ERP and GDPR
We are now within a year of the General Data Protection Regulation [GDPR] coming into legal effect—25 May 2018. It has been expected and prepared for by those enterprises and state organisations that are directly affected and conscious of it, those as it were specialising in personal data. Financial services, online retailers and service providers, government agencies, health services and even recruitment agencies are professionally aware of the new levels of compliance required. Most are still working on GDPR compliance requirements and finding hidden complications and complexity. But their compliance projects are largely well under way.
Unfortunately, the imminent impact of GDPR has been ignored or put aside by the general body of businesses. All too many managements and boards of directors have been blissfully unaware of the fact that they will be obliged to comply. Others simply thought, or indeed still think, that there is plenty of time to prepare. Even in SMEs, that is not necessarily true.
One of the significant problems that is not generally understood in business is that there is already a shortage of expertise in this entire area. Regulatory compliance management is a function in those larger organisations, typically financial services, but is rare outside of that. Compliance in personal data protection is more specialised.
A related factor is that the consultants, very much including IT service providers, which have expertise in GDPR implementation and related areas are coming under increasing market pressure. If your enterprise has not sought expert assistance by now it will be more difficult to find—and the leading firms may not be available.
Our interest in this is because ERP and CRM are technology first cousins, we know our way around all aspects of such systems and they are often the most common personal data repositories in our client organisations. But it must be emphasised that GDPR compliance is in essence not an IT or software project. GDPR is essentially a legal business regime, a governance and management matter to do with policy, business processes and rules. It advances the EU protection of personal information that has been around for over two decades.
The GDPR makes it somewhat stricter but has two key components that make it a very serious issue:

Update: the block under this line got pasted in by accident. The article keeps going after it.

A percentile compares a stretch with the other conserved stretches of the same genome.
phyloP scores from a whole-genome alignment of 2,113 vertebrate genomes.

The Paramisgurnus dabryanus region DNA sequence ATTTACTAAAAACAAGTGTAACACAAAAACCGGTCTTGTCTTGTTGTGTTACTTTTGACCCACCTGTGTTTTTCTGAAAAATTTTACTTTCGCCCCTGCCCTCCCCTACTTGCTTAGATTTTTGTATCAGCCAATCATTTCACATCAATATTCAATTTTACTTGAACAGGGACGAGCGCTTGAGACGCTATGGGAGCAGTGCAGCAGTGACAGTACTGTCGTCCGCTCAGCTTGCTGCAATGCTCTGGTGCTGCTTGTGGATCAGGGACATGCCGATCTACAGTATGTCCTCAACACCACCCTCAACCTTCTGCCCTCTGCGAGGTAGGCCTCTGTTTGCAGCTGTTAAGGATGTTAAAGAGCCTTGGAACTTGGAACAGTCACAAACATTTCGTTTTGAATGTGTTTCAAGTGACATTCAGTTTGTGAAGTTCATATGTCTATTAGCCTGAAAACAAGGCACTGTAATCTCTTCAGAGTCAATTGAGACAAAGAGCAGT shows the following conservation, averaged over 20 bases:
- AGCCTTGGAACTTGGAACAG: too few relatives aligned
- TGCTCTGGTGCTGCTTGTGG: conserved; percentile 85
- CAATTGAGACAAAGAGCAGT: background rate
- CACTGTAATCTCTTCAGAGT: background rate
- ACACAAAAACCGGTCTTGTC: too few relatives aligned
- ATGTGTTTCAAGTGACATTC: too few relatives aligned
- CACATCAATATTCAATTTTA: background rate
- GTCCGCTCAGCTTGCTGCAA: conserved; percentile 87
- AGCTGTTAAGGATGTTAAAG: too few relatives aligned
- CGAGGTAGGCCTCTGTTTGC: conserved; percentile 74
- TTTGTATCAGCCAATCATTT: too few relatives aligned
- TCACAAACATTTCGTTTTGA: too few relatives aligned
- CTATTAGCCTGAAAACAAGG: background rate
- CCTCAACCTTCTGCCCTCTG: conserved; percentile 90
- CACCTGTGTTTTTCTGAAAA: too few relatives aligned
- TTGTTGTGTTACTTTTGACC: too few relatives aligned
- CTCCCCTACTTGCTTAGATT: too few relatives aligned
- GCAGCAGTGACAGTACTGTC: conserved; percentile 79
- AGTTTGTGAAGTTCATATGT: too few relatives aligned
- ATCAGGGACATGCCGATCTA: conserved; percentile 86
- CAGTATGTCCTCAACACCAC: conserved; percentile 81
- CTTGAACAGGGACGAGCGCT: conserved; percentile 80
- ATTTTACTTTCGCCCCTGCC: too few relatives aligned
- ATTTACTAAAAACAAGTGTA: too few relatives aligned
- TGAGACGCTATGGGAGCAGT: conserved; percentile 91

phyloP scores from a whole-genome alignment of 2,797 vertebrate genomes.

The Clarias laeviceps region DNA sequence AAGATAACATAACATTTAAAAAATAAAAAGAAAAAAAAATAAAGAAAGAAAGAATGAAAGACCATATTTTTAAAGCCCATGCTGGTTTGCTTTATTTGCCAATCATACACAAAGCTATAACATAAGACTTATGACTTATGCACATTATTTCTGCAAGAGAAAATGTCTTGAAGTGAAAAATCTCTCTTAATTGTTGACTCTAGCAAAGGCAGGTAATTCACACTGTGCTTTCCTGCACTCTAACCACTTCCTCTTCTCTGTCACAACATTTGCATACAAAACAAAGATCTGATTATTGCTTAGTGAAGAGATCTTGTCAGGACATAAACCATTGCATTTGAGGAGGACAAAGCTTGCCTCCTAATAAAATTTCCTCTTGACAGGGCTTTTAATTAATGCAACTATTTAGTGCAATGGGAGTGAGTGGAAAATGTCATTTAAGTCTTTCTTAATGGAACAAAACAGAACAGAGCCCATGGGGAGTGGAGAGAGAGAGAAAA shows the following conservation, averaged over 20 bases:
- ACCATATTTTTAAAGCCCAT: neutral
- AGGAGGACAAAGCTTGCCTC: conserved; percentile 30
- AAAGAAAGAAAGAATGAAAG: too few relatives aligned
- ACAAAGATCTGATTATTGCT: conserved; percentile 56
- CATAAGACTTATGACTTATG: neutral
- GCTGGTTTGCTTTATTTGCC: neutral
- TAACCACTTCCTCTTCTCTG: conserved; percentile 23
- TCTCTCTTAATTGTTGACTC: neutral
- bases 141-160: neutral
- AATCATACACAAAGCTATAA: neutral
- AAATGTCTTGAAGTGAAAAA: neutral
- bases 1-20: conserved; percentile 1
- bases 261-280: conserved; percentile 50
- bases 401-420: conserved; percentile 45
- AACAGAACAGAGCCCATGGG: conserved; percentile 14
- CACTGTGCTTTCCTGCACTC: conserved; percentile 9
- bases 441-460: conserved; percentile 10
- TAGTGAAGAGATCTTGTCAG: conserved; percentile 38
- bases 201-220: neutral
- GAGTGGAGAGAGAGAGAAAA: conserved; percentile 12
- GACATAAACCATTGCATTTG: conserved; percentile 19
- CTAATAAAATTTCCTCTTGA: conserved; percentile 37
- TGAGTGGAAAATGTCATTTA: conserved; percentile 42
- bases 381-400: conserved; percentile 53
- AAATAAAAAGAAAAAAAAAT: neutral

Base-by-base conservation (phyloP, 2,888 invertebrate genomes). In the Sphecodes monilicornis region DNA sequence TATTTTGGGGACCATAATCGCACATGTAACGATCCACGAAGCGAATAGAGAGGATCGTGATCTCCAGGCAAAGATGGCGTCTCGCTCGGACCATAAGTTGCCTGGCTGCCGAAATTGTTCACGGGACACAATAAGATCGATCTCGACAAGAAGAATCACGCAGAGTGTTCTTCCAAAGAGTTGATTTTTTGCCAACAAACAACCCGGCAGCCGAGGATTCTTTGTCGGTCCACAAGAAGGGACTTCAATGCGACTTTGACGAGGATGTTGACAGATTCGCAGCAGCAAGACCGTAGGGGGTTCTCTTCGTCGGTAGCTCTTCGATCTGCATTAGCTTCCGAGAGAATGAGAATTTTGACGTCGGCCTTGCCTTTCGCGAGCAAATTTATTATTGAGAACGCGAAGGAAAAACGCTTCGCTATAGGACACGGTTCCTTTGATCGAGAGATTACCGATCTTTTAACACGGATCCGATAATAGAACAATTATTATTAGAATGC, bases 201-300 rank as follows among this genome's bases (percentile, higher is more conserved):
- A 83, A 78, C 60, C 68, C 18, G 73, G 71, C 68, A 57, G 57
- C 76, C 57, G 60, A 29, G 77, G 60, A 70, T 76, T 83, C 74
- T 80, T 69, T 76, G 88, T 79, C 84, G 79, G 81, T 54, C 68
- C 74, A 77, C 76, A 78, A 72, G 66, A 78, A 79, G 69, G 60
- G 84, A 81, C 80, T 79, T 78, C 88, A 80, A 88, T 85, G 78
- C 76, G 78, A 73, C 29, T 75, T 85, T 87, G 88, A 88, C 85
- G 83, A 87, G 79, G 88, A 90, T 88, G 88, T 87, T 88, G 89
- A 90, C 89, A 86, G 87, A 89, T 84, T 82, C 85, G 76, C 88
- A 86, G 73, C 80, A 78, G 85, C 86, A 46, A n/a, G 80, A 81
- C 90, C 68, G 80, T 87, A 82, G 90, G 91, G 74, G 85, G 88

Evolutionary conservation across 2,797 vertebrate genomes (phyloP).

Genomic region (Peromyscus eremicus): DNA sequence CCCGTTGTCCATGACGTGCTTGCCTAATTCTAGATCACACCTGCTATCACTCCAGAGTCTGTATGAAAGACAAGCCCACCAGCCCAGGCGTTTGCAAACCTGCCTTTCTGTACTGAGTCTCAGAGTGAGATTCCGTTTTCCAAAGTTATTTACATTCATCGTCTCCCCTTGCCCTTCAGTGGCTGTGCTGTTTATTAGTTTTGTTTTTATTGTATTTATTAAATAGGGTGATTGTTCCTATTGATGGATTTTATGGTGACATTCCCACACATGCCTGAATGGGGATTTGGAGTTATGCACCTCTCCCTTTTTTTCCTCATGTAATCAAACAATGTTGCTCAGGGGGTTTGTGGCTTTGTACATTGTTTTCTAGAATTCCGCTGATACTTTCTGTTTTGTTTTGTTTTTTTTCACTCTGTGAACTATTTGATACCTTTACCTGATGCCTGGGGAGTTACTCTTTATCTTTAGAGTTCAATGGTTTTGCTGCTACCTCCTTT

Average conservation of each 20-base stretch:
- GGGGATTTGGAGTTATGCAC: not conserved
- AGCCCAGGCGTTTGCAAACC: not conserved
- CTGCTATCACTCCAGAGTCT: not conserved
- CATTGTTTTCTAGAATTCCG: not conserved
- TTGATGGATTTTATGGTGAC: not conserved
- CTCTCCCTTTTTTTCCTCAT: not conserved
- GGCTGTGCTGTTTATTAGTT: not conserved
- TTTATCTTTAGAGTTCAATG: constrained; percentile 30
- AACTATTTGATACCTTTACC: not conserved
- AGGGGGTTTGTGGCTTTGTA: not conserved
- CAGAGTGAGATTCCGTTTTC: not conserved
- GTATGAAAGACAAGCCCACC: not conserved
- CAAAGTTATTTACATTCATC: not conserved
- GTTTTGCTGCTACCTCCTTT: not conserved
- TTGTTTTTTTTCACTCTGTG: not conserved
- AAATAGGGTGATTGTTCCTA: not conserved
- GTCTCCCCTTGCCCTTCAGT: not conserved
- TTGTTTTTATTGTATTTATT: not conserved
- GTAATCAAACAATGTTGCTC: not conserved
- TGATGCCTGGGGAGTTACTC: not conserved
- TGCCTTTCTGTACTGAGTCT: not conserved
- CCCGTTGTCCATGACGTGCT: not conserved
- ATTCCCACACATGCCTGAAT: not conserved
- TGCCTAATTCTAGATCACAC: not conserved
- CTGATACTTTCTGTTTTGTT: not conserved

- Administrative fines, imposed by the national data protection authorities, can be very severe. Notoriously, at this stage, they can go up to 2% of global turnover and a maximum of €20 million.
- Those fines can be imposed not for data breaches but for non-compliance. Any organisation has to be able to prove that it is compliant.
In practice, that may well mean proving that it has made every effort and is adhering to Best Practice. But we don’t know yet and there will of course no case law from appeals to the courts until the GDPR regime is in full operation for some time.
But we do know that compliance with GDPR will be almost entirely dependent on IT systems, from apps and corporate applications like CRM and ERP to data storage to cloud to geographic and national legal boundaries. It will specifically involve smart data management and transparent processes.
One key requirement that will help to make the potential difficulties clear is that the organisation has to identify every single instance of a data store, from giant corporate databases to a small folder, that contains personal information. That may be on-premise, in the cloud, on back-up media including old tape, on employee devices or perhaps in the data stores of partners or agents employed for projects such as direct marketing campaigns.
Then when a former customer exerts the right to be erased from your records, as the GDPR provides, you will be able to certify that every single trace has been identified and wiped. Or will you?
This blog post was written by Sean Jackson, Managing Director at Lumenia Consulting. If you would like further information on ERP & GDPR or any aspect of ERP Strategy, Selection or Implementation, please send an e-mail to Sean Jackson.